David Gilliam, an actor colleague of mine in London who also grew up in Mill Valley remembers: “We always used rubber bands but the order of business was to break open the wrapped stacks of papers and then do the insert, which was like the lifestyle section going into the main news section.  We then rolled, banded and placed them in our bag.  We’d sign for the number of papers we had, which we paid for once a month.  Tossing them was an art because you had to figure out the right position for it to land on the doorstep of some funky wooden house on struts below the street.  They were never above you in the canyons.  Either level or below.  When funds got low, you would spend an evening going around collecting subscription money and marking it down in your book.  Not spending before you had to pay Jack was tough.  He carried quite a few of us as we’d skid into arrears, settling the bill with the IJ himself as he would have had to do.  For me, the highlight was gathering all together at that spot opposite the 2am club where we ribbed each other, planned some mischief and bonded as mates. Great fun at fourteen.”

   I would have found a paper route an awful burdon.  Pushing my bike up the hills was not something I ever enjoyed.  There were yellow school buses which we only took to Homestead when it was raining but when I began sixth grade at Alto it was either taking the bus or riding my bike.  

   The fact that Jim and I each had a bike was due to the benevolence of our rich friends back east.  The money for these came from Fred Field and Ruth and Luke Wilson.  Jim recalls a visit we made to pick up my three speed bike from the Montgomery Ward outlet in Mill Valley just on the other side of Miller from Brown’s.  The clerk brought out a big cardboard box saying it “was all ready to assemble.”  Blackie however was having none of that and told the clerk in no uncertain terms that we’d be back in awhile to pick up the bike after he’d assembled it, which he then did.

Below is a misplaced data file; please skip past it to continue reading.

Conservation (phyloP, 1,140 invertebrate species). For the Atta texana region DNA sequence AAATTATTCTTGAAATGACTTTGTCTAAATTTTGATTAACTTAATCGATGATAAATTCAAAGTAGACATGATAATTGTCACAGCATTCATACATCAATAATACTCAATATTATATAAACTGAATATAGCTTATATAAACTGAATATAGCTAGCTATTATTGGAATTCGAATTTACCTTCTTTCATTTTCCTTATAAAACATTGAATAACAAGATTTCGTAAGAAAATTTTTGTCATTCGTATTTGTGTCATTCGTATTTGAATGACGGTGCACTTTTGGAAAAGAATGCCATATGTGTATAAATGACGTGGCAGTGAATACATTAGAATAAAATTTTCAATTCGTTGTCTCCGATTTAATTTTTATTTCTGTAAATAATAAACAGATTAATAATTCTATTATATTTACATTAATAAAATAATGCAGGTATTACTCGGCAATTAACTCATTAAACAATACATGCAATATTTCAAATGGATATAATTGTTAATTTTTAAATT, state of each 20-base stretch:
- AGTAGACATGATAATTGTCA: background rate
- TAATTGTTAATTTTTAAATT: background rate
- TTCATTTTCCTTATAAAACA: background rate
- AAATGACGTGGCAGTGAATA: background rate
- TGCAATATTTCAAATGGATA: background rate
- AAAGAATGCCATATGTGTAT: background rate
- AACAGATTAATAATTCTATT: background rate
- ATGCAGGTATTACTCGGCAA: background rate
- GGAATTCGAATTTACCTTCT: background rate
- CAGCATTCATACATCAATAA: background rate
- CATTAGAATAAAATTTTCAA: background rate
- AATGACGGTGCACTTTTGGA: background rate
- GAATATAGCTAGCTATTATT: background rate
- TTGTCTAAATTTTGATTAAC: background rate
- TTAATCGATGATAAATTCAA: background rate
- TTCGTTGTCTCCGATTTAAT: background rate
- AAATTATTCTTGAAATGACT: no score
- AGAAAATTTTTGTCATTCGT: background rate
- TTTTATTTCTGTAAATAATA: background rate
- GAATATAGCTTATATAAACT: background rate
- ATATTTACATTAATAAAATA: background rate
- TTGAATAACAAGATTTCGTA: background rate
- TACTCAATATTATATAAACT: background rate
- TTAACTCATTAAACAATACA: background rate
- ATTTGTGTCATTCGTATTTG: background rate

Summer days were a lot of fun in the Mill Valley of my youth.  Swimming, cycling and riding cardboard boxes down the big hill on the Pixie Trail made me and my friends forget our agonies for a brief moment and enjoy the thrill of being alive in a beautiful place.

For anyone doing research on Mill Valley history Natalie Snoyman can be reached at: nsnoyman@cityofmillvalley.org

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On the Hill That is Throckmorton…

On The Hill That Is Throckmorton…

In March of 1958 I was in fifth grade at Homestead School and had my eleventh birthday.  I was still hopelessly in love with Lily Burris who didn’t seem to even know I existed.  Mrs Guichard who taught us was probably the prettiest teacher I’d ever had.  Unlike the other women teachers at Homestead she didn’t practice corporal punishment so there were no ritual spankings in her class.  I wasn’t any better as a student but at least I didn’t dread going to school.

   This was the year that Elvis Presley went into the US Army and I read all about his induction down in Memphis, Tennessee in the Chronicle.  I would skim the news and read it when it interested me.  Then I would turn to the funnies and end up gazing at the pages with the movie ads.  On the day Elvis went into the army the big opening at the United Artists was Run Silent, Run Deep which wouldn’t get to the Sequoia for some time.